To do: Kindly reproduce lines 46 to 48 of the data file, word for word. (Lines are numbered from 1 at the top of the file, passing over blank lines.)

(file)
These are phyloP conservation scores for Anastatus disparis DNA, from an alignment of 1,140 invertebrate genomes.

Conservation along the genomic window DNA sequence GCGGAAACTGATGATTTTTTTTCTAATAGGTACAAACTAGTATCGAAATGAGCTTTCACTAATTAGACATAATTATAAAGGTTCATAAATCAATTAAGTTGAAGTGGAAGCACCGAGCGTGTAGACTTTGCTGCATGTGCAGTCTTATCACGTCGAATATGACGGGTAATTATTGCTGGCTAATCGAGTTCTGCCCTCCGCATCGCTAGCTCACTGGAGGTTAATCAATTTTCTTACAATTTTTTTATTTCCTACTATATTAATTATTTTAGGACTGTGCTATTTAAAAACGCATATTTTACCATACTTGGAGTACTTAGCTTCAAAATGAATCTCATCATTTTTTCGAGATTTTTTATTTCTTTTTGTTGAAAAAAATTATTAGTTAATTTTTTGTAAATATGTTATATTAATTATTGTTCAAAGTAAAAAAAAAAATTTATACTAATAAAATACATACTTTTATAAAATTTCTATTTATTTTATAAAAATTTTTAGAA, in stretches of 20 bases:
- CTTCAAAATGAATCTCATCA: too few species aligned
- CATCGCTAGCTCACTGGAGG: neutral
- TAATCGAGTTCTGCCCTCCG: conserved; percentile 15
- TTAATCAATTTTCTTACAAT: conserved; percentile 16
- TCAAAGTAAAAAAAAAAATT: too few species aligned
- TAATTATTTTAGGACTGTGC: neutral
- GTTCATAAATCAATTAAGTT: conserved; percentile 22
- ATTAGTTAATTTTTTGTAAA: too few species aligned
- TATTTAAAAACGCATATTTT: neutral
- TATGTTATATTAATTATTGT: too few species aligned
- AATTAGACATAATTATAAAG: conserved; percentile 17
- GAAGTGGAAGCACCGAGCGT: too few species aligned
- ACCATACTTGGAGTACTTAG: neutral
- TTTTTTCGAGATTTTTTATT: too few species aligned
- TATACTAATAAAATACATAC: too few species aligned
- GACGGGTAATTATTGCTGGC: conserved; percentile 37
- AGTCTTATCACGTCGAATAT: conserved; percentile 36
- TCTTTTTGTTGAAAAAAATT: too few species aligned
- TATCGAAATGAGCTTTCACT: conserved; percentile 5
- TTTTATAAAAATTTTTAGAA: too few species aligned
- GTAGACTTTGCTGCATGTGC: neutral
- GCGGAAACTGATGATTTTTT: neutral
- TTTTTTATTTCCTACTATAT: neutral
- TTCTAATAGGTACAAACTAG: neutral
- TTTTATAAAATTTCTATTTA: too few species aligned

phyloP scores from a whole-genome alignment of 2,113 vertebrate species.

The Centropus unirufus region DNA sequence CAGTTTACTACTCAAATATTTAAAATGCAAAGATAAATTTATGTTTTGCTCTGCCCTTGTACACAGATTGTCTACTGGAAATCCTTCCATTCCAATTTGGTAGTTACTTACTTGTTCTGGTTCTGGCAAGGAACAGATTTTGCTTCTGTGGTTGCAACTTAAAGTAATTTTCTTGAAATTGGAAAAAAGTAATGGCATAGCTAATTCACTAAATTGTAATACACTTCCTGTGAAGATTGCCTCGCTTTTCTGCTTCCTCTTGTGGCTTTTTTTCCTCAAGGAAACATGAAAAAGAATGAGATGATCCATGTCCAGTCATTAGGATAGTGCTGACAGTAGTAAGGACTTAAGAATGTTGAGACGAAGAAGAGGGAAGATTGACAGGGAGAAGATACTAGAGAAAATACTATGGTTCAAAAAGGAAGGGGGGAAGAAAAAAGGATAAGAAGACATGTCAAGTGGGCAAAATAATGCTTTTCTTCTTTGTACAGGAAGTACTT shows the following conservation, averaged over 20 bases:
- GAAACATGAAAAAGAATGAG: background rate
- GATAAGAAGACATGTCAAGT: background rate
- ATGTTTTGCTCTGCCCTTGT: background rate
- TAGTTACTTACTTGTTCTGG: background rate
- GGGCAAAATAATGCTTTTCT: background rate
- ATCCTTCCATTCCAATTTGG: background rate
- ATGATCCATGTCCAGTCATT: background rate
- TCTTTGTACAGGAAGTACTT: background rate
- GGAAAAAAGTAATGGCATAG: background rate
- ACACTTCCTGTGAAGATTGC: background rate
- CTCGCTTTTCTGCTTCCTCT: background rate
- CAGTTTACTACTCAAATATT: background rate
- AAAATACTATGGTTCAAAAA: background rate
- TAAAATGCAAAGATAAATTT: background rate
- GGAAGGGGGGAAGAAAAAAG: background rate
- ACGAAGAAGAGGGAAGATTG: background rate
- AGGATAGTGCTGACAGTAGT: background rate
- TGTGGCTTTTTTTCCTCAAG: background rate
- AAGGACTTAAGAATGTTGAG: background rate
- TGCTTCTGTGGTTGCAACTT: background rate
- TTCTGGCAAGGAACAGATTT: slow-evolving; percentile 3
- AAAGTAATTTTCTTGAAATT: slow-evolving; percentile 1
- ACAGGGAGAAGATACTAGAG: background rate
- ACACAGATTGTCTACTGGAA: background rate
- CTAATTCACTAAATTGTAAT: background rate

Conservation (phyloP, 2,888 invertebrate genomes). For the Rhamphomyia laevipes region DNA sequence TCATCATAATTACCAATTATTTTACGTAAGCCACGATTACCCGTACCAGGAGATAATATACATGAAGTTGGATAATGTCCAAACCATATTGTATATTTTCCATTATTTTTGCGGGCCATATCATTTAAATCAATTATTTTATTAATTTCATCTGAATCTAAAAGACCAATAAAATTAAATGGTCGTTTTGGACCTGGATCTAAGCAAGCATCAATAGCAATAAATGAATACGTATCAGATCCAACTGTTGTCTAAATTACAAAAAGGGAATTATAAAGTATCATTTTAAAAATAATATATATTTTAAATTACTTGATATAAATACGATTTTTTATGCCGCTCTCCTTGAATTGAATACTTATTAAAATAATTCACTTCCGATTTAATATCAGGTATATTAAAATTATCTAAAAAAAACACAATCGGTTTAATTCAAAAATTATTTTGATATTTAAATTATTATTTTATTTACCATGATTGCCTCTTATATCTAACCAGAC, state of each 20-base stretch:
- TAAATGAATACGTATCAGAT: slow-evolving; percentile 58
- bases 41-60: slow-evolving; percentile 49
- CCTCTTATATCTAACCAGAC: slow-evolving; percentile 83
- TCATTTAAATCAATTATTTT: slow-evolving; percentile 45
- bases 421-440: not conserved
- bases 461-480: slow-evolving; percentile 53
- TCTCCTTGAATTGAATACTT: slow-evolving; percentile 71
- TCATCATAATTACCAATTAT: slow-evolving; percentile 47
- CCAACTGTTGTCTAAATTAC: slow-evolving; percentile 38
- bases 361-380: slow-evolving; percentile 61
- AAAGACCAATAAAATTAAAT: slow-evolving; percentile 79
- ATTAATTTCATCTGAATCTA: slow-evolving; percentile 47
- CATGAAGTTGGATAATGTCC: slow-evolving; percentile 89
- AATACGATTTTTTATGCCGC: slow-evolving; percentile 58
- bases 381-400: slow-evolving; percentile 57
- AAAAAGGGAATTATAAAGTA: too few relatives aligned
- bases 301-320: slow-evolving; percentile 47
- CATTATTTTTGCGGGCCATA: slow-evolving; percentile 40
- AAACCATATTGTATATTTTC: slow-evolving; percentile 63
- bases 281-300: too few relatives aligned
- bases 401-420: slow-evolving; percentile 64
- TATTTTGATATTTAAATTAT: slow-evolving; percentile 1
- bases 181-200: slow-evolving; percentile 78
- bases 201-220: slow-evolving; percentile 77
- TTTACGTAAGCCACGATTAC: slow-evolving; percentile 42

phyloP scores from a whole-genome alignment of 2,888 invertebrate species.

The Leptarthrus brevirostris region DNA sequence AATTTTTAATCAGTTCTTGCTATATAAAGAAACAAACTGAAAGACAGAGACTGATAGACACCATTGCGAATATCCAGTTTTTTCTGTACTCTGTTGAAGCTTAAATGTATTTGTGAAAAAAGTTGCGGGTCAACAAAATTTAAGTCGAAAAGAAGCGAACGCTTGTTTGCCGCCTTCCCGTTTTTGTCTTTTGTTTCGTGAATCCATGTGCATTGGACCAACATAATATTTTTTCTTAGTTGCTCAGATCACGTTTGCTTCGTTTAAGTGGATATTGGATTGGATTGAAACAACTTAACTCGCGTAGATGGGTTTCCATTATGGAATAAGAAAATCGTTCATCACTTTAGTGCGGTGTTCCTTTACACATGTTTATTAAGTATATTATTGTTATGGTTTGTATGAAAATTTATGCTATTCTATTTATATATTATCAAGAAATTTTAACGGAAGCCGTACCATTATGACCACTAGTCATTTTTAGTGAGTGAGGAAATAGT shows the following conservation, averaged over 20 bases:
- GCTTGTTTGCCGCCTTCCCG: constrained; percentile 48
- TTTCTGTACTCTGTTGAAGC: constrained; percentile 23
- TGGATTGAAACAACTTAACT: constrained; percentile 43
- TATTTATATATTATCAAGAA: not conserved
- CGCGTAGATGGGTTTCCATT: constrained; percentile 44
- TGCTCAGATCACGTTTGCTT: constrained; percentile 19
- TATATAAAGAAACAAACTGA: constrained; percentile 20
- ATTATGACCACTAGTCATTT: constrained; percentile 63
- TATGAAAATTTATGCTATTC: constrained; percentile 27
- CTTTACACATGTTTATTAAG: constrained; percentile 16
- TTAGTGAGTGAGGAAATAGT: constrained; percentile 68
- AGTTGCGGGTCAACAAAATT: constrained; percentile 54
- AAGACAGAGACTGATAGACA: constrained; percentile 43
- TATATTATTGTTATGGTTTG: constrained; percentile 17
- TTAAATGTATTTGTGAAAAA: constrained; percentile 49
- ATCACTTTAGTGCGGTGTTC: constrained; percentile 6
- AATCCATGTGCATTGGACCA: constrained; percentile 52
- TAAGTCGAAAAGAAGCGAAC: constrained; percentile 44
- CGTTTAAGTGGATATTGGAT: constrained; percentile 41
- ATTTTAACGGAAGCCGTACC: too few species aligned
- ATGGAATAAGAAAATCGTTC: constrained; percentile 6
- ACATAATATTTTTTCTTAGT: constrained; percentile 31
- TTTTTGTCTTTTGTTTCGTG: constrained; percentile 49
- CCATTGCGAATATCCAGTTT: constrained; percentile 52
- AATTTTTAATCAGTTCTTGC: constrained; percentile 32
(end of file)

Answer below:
- AGGATAGTGCTGACAGTAGT: background rate
- TGTGGCTTTTTTTCCTCAAG: background rate
- AAGGACTTAAGAATGTTGAG: background rate